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Transeptal and Epicardial Puncture (TEP) are necessary for ablation of cardiac arrhythmia, left atrial appendage occlusion, and valve repair. TEP can cause perforation, especially in inexperienced hands. Catheters do not reliably enable palpation of biophysical events. Tactile feedback is advantageous when auditory and visual channels are heavily loaded, providing faster reaction times than visual feedback and alerting operators to unexpected high priority events. Work by our group demonstrated that physicians were able to identify time of contact with and puncture of the septum using digitized pressure waveforms as input into a novel haptic system (HS), and react to palpation of tissue contact in less time than cardiac systole. We also demonstrated the HS enables real-time tactile appreciation of contact force amplitude during ablation in live swine.
We hypothesized physicians (P) familiar with TEP, as well as, non physicians (NP) blinded to any visual feedback will be able to palpate sensations due to catheter manipulation (M) and transeptal puncture (TP), differentiate a single attempt TP from one that required M, and identify tactile signals indicative of entry into the pericardial space. We prospectively tested the HS by storing and processing real time pressure signals (data) acquired during 13 consecutive TPs performed for atrial fibrillation ablation and a successful attempt at epicardial access (EP) and input the data into the HS. The HS delivered a TP haptic response to 6 P and 4 NP and EP haptic response to 8 P holding a Haptic Handle. Subjects were asked if they could palpate tangible sensations due to signals generated by M and TEP, differentiate a single pass TP from one that required M, and palpate needle localization within the pericardial space during EP. Results during TP were compared between P and NP subgroups to assess if the HS is intuitive.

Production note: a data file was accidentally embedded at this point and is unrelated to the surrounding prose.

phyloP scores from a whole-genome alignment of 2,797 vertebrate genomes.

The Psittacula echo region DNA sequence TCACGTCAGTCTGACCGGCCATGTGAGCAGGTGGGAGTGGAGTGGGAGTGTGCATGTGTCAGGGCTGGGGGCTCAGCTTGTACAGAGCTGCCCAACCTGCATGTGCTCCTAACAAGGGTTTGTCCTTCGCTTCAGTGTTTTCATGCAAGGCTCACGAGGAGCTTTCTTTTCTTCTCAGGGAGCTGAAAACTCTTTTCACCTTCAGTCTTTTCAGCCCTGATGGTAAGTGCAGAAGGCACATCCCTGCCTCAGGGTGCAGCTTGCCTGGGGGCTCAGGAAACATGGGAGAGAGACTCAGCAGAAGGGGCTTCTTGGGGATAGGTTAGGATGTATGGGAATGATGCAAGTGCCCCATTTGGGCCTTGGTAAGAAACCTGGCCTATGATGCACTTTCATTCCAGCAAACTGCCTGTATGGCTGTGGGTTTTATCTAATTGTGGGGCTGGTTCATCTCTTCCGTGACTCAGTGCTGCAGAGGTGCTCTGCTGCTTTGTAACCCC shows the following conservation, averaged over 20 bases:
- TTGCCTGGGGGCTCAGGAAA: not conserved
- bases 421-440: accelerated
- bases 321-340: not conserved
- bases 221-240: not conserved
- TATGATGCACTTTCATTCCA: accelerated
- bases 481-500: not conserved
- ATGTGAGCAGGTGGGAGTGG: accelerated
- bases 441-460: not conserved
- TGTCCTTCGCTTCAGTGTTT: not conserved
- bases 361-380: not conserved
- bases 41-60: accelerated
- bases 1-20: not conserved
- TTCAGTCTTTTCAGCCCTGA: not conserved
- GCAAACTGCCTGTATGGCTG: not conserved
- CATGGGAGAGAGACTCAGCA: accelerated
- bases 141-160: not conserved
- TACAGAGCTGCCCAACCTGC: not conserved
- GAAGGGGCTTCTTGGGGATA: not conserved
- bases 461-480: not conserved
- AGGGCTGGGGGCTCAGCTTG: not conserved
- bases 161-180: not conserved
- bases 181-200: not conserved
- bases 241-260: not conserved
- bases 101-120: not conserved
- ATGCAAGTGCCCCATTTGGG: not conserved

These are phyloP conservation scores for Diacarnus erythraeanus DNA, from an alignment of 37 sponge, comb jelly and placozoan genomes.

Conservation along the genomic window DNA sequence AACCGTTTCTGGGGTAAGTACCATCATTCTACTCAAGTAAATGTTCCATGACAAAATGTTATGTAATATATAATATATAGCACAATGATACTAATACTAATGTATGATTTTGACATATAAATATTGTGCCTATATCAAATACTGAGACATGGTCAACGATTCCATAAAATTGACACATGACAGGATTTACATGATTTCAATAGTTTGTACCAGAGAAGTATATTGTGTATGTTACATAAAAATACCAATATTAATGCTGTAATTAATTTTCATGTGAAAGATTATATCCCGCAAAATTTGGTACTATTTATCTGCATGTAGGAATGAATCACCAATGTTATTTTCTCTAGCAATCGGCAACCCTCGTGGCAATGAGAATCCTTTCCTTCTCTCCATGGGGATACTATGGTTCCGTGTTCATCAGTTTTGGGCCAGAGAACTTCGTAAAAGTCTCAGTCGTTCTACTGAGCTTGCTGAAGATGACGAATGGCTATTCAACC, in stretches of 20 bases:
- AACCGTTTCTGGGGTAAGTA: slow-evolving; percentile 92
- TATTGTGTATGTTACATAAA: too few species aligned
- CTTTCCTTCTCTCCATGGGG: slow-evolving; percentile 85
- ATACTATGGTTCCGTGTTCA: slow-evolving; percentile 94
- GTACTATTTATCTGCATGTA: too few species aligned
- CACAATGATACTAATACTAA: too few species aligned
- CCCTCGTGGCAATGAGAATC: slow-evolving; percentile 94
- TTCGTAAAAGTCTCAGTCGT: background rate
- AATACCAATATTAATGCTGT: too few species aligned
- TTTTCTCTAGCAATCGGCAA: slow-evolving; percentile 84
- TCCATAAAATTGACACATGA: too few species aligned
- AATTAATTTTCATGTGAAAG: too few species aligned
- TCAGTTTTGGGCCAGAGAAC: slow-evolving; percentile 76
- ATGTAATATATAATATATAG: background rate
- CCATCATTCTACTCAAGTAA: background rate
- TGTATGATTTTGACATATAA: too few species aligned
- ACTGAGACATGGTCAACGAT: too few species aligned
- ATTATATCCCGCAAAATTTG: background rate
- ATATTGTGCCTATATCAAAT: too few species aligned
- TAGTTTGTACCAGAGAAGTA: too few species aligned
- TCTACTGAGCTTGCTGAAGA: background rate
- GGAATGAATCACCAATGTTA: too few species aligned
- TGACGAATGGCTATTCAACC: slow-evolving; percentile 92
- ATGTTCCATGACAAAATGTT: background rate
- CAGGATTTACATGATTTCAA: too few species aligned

A total of 138 tests were performed. Tangible sensations of M and TP were palpated in 52 of 52 NP and 77 of 78 P tests (p = NS). All 10 subjects were able to differentiate a single attempt TP from one requiring M and all 8 subjects correctly identified time of access within the pericardial space.
The HS provides P and NP subjects with a means to palpate and identify biophysical signals during M and TEP in the absence of visual cues and can be utilized as a tool to train inexperienced physicians. The HS may reduce complications associated with TEP. More work is required to evaluate the benefits of multi-sensory feedback inclusive of both visual and tactile feedback.